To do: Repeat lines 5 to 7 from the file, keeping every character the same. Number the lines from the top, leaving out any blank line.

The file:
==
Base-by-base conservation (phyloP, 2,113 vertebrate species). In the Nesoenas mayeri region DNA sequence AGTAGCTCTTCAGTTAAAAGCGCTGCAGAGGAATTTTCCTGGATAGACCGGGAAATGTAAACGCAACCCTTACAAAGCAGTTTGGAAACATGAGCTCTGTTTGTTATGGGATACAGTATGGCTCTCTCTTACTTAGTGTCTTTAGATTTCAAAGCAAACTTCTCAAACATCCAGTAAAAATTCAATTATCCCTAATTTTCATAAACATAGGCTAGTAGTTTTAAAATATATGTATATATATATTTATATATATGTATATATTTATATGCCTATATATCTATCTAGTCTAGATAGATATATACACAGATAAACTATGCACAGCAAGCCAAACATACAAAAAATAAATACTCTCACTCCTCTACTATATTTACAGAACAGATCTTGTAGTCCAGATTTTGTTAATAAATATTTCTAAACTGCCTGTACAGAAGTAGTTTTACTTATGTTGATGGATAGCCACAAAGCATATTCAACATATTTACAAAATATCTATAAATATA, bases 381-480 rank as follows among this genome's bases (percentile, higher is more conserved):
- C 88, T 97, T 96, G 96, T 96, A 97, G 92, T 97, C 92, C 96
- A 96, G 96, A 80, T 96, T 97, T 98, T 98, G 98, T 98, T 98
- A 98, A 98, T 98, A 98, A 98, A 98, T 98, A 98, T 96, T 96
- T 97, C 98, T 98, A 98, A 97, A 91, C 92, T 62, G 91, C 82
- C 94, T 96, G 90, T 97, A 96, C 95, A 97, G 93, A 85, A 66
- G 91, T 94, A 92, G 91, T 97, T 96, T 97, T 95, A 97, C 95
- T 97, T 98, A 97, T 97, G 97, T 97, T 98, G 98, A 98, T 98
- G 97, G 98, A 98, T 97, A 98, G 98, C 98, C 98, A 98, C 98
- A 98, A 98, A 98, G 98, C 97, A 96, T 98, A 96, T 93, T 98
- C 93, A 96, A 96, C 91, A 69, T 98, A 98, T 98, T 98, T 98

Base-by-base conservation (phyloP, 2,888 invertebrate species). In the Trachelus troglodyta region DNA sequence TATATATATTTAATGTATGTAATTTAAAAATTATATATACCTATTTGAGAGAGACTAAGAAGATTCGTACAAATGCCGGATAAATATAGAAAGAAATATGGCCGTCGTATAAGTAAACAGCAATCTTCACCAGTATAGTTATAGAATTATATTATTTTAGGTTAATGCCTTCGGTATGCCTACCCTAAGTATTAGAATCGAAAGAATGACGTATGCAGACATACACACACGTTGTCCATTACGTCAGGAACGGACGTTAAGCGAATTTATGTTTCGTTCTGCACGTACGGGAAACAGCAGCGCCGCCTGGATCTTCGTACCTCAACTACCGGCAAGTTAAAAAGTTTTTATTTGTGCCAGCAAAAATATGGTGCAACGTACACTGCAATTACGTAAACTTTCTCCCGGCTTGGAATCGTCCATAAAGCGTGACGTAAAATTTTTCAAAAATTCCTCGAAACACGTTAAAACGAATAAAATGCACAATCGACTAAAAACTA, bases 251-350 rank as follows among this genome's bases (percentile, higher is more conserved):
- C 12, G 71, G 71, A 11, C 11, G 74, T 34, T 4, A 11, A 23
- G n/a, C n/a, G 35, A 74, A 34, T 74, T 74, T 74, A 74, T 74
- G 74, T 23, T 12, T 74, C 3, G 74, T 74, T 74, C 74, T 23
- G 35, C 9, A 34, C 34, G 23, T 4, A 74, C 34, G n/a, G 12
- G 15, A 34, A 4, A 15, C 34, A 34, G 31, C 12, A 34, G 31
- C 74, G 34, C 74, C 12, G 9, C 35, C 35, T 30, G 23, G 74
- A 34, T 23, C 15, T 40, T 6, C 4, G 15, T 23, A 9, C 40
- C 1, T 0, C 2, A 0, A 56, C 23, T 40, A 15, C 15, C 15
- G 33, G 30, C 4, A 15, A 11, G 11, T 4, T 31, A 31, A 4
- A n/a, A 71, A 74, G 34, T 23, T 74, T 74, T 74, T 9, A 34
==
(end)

- T 97, C 98, T 98, A 98, A 97, A 91, C 92, T 62, G 91, C 82
- C 94, T 96, G 90, T 97, A 96, C 95, A 97, G 93, A 85, A 66
- G 91, T 94, A 92, G 91, T 97, T 96, T 97, T 95, A 97, C 95